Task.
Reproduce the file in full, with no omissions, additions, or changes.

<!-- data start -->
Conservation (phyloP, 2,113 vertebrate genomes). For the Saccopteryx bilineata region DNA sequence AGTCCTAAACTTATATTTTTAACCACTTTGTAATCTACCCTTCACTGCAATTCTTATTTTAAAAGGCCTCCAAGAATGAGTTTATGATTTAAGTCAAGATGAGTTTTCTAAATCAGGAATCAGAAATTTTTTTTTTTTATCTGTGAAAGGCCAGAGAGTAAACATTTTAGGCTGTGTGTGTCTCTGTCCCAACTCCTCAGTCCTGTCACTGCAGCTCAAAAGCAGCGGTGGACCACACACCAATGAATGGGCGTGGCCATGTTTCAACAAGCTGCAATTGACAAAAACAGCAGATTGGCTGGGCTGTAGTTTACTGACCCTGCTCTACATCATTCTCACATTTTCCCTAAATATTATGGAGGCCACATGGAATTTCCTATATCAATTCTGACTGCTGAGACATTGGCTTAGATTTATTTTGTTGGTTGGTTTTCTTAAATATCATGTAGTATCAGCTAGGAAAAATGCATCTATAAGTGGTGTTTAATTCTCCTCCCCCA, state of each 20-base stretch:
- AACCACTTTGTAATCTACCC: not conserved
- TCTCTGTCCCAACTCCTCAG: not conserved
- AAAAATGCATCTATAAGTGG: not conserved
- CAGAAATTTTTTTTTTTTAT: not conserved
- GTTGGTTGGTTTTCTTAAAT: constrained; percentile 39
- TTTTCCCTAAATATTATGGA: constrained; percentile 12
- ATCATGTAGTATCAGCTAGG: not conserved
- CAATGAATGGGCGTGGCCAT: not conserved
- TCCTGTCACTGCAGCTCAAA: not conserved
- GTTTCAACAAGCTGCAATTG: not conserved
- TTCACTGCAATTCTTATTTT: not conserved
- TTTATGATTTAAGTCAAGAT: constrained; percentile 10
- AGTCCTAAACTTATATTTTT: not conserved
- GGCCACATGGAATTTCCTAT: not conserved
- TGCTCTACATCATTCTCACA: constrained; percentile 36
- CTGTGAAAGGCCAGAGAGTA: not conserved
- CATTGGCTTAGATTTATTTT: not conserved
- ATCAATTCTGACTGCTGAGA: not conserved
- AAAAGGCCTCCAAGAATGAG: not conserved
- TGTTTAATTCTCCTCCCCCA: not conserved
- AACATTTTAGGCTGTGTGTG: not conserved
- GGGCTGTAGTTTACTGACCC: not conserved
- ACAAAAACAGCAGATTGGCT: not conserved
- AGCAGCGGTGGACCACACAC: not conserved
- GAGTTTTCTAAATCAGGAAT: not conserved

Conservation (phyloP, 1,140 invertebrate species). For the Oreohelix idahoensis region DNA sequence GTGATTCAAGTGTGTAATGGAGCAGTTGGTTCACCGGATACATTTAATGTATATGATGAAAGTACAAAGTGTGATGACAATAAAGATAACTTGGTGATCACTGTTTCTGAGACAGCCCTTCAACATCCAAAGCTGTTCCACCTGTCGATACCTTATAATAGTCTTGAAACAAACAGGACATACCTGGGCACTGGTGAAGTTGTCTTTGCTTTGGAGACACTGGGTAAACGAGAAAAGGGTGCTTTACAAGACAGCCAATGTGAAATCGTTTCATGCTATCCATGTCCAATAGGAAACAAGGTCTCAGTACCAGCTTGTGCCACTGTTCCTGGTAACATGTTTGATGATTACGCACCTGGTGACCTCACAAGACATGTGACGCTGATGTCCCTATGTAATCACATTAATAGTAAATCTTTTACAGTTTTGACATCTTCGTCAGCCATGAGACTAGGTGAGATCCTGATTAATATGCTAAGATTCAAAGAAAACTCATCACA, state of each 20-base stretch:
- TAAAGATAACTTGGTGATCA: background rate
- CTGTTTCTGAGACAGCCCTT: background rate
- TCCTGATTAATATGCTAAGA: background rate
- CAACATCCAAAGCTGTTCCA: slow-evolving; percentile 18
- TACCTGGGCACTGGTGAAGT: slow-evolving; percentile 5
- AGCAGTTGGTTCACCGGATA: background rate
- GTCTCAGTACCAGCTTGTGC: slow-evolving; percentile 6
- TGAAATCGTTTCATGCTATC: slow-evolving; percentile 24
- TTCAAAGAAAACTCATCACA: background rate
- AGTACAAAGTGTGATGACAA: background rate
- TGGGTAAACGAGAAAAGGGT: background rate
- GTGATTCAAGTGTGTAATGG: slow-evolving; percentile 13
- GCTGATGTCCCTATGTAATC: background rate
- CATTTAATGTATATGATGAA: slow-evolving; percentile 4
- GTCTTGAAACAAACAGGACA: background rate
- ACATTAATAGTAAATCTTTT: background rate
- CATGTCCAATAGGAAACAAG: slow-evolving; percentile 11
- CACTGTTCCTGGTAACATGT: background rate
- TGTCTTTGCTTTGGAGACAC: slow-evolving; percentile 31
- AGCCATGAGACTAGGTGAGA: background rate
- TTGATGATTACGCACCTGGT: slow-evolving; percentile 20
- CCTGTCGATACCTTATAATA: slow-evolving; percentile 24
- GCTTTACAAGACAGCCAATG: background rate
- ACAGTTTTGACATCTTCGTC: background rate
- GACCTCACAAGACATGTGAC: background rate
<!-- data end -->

Conservation (phyloP, 2,113 vertebrate genomes). For the Saccopteryx bilineata region DNA sequence AGTCCTAAACTTATATTTTTAACCACTTTGTAATCTACCCTTCACTGCAATTCTTATTTTAAAAGGCCTCCAAGAATGAGTTTATGATTTAAGTCAAGATGAGTTTTCTAAATCAGGAATCAGAAATTTTTTTTTTTTATCTGTGAAAGGCCAGAGAGTAAACATTTTAGGCTGTGTGTGTCTCTGTCCCAACTCCTCAGTCCTGTCACTGCAGCTCAAAAGCAGCGGTGGACCACACACCAATGAATGGGCGTGGCCATGTTTCAACAAGCTGCAATTGACAAAAACAGCAGATTGGCTGGGCTGTAGTTTACTGACCCTGCTCTACATCATTCTCACATTTTCCCTAAATATTATGGAGGCCACATGGAATTTCCTATATCAATTCTGACTGCTGAGACATTGGCTTAGATTTATTTTGTTGGTTGGTTTTCTTAAATATCATGTAGTATCAGCTAGGAAAAATGCATCTATAAGTGGTGTTTAATTCTCCTCCCCCA, state of each 20-base stretch:
- AACCACTTTGTAATCTACCC: not conserved
- TCTCTGTCCCAACTCCTCAG: not conserved
- AAAAATGCATCTATAAGTGG: not conserved
- CAGAAATTTTTTTTTTTTAT: not conserved
- GTTGGTTGGTTTTCTTAAAT: constrained; percentile 39
- TTTTCCCTAAATATTATGGA: constrained; percentile 12
- ATCATGTAGTATCAGCTAGG: not conserved
- CAATGAATGGGCGTGGCCAT: not conserved
- TCCTGTCACTGCAGCTCAAA: not conserved
- GTTTCAACAAGCTGCAATTG: not conserved
- TTCACTGCAATTCTTATTTT: not conserved
- TTTATGATTTAAGTCAAGAT: constrained; percentile 10
- AGTCCTAAACTTATATTTTT: not conserved
- GGCCACATGGAATTTCCTAT: not conserved
- TGCTCTACATCATTCTCACA: constrained; percentile 36
- CTGTGAAAGGCCAGAGAGTA: not conserved
- CATTGGCTTAGATTTATTTT: not conserved
- ATCAATTCTGACTGCTGAGA: not conserved
- AAAAGGCCTCCAAGAATGAG: not conserved
- TGTTTAATTCTCCTCCCCCA: not conserved
- AACATTTTAGGCTGTGTGTG: not conserved
- GGGCTGTAGTTTACTGACCC: not conserved
- ACAAAAACAGCAGATTGGCT: not conserved
- AGCAGCGGTGGACCACACAC: not conserved
- GAGTTTTCTAAATCAGGAAT: not conserved

Conservation (phyloP, 1,140 invertebrate species). For the Oreohelix idahoensis region DNA sequence GTGATTCAAGTGTGTAATGGAGCAGTTGGTTCACCGGATACATTTAATGTATATGATGAAAGTACAAAGTGTGATGACAATAAAGATAACTTGGTGATCACTGTTTCTGAGACAGCCCTTCAACATCCAAAGCTGTTCCACCTGTCGATACCTTATAATAGTCTTGAAACAAACAGGACATACCTGGGCACTGGTGAAGTTGTCTTTGCTTTGGAGACACTGGGTAAACGAGAAAAGGGTGCTTTACAAGACAGCCAATGTGAAATCGTTTCATGCTATCCATGTCCAATAGGAAACAAGGTCTCAGTACCAGCTTGTGCCACTGTTCCTGGTAACATGTTTGATGATTACGCACCTGGTGACCTCACAAGACATGTGACGCTGATGTCCCTATGTAATCACATTAATAGTAAATCTTTTACAGTTTTGACATCTTCGTCAGCCATGAGACTAGGTGAGATCCTGATTAATATGCTAAGATTCAAAGAAAACTCATCACA, state of each 20-base stretch:
- TAAAGATAACTTGGTGATCA: background rate
- CTGTTTCTGAGACAGCCCTT: background rate
- TCCTGATTAATATGCTAAGA: background rate
- CAACATCCAAAGCTGTTCCA: slow-evolving; percentile 18
- TACCTGGGCACTGGTGAAGT: slow-evolving; percentile 5
- AGCAGTTGGTTCACCGGATA: background rate
- GTCTCAGTACCAGCTTGTGC: slow-evolving; percentile 6
- TGAAATCGTTTCATGCTATC: slow-evolving; percentile 24
- TTCAAAGAAAACTCATCACA: background rate
- AGTACAAAGTGTGATGACAA: background rate
- TGGGTAAACGAGAAAAGGGT: background rate
- GTGATTCAAGTGTGTAATGG: slow-evolving; percentile 13
- GCTGATGTCCCTATGTAATC: background rate
- CATTTAATGTATATGATGAA: slow-evolving; percentile 4
- GTCTTGAAACAAACAGGACA: background rate
- ACATTAATAGTAAATCTTTT: background rate
- CATGTCCAATAGGAAACAAG: slow-evolving; percentile 11
- CACTGTTCCTGGTAACATGT: background rate
- TGTCTTTGCTTTGGAGACAC: slow-evolving; percentile 31
- AGCCATGAGACTAGGTGAGA: background rate
- TTGATGATTACGCACCTGGT: slow-evolving; percentile 20
- CCTGTCGATACCTTATAATA: slow-evolving; percentile 24
- GCTTTACAAGACAGCCAATG: background rate
- ACAGTTTTGACATCTTCGTC: background rate
- GACCTCACAAGACATGTGAC: background rate